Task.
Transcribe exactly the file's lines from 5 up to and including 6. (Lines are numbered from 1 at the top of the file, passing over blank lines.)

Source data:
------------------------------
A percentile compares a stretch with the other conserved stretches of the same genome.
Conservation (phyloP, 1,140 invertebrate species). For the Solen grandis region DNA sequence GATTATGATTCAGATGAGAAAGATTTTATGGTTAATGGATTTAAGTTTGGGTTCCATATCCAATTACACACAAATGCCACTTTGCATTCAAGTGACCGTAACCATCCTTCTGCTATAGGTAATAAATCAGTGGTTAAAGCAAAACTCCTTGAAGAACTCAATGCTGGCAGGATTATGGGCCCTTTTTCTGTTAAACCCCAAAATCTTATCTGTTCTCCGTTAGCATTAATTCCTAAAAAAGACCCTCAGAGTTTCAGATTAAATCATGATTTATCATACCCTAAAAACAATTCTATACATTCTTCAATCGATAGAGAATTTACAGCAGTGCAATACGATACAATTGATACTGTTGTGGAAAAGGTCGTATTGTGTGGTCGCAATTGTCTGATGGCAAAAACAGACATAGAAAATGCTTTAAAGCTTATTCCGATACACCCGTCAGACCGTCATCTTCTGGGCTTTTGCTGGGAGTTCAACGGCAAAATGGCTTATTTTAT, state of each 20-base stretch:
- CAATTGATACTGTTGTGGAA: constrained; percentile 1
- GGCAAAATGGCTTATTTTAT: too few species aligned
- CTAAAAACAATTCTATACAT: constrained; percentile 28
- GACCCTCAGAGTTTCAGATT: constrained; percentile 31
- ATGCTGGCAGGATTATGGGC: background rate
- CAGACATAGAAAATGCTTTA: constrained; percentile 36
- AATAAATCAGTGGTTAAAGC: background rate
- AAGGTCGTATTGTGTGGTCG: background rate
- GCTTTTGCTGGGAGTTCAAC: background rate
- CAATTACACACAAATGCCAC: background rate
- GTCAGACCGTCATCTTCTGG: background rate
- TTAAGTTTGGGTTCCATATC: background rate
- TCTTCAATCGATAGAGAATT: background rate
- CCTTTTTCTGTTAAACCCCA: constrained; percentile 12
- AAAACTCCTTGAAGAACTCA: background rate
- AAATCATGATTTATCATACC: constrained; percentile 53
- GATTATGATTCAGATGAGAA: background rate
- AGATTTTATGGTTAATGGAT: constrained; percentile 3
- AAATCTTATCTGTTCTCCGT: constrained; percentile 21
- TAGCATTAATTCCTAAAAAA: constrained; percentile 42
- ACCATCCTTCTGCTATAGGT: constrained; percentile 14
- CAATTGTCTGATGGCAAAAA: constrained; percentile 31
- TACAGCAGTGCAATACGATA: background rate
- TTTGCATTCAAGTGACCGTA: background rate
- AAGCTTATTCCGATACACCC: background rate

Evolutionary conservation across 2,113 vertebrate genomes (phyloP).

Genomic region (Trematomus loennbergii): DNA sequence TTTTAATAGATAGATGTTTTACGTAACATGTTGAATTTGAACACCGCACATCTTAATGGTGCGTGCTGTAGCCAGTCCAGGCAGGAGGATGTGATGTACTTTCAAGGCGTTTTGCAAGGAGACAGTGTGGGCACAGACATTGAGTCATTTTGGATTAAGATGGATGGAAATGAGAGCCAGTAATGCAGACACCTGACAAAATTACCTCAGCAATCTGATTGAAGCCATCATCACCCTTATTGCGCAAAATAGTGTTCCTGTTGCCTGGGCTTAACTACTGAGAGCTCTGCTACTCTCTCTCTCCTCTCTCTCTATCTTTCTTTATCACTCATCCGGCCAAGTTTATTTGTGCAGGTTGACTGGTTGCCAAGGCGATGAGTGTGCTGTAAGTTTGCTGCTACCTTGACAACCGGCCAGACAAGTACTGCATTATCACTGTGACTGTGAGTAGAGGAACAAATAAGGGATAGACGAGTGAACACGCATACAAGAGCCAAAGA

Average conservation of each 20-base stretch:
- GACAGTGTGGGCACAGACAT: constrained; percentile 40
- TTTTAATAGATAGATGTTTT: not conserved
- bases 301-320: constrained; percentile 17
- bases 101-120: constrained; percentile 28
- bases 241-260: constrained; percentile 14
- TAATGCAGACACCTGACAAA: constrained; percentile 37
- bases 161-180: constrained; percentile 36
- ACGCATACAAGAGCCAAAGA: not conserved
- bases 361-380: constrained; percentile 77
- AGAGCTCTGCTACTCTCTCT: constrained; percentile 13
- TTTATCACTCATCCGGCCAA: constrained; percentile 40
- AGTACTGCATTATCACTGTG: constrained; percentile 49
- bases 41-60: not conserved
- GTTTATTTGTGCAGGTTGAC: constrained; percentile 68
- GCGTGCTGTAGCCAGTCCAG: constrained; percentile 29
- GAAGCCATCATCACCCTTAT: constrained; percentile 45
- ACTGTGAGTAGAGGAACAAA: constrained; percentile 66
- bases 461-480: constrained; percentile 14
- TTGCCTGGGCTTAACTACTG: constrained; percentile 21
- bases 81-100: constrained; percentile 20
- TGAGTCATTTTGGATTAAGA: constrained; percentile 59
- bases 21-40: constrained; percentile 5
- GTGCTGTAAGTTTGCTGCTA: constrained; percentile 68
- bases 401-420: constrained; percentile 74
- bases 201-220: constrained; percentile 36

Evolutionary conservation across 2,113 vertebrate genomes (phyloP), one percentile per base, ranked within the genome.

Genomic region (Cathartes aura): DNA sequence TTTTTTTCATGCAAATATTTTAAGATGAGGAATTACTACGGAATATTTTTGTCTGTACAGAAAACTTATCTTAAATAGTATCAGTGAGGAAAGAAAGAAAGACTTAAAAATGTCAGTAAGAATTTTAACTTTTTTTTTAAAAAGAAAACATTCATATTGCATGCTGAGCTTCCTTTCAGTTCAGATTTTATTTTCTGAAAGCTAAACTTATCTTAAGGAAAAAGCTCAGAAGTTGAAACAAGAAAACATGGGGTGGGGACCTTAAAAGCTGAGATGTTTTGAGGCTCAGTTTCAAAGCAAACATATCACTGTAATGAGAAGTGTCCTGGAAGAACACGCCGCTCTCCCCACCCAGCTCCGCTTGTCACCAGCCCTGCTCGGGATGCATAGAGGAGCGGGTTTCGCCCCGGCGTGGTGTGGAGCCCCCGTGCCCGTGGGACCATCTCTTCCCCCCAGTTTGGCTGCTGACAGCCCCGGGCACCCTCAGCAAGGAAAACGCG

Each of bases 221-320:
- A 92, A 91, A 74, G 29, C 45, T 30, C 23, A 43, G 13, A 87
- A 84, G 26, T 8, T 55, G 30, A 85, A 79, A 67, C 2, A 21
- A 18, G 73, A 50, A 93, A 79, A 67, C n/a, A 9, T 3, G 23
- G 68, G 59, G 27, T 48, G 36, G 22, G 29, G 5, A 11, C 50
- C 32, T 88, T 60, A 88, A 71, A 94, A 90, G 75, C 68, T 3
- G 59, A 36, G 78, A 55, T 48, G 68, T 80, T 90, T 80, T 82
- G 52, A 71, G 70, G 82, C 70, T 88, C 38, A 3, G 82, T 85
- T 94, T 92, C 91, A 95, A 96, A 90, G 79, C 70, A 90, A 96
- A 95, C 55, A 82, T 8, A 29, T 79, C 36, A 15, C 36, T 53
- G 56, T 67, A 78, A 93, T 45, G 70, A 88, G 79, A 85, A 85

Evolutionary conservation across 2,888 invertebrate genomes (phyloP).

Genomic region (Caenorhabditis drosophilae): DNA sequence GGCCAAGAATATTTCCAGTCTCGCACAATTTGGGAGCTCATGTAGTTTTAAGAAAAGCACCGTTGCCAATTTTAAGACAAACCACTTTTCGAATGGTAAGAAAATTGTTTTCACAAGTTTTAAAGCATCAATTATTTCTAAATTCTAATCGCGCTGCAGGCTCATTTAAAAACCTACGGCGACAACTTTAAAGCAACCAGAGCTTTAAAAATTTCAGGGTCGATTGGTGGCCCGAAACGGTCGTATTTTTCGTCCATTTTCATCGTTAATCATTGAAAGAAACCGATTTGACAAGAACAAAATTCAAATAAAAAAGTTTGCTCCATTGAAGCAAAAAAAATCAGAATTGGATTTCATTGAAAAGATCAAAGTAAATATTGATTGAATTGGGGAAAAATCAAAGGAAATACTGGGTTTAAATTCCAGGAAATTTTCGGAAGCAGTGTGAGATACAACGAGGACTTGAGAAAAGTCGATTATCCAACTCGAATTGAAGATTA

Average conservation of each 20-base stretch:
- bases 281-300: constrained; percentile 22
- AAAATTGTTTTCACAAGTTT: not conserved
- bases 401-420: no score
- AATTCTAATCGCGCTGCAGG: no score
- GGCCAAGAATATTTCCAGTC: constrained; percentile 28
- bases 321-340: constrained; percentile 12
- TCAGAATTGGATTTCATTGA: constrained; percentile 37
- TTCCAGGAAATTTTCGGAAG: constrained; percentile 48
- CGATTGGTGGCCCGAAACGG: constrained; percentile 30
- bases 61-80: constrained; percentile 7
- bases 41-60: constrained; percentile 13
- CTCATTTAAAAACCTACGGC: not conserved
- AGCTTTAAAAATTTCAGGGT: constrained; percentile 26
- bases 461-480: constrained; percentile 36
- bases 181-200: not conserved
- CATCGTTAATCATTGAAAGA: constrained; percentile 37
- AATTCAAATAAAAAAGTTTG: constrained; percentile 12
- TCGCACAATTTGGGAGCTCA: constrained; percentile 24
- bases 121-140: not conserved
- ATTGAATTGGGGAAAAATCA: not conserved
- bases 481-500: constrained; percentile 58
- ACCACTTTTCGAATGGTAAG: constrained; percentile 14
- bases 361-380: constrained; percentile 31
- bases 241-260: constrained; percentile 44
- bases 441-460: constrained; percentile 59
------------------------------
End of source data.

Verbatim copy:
- CTAAAAACAATTCTATACAT: constrained; percentile 28
- GACCCTCAGAGTTTCAGATT: constrained; percentile 31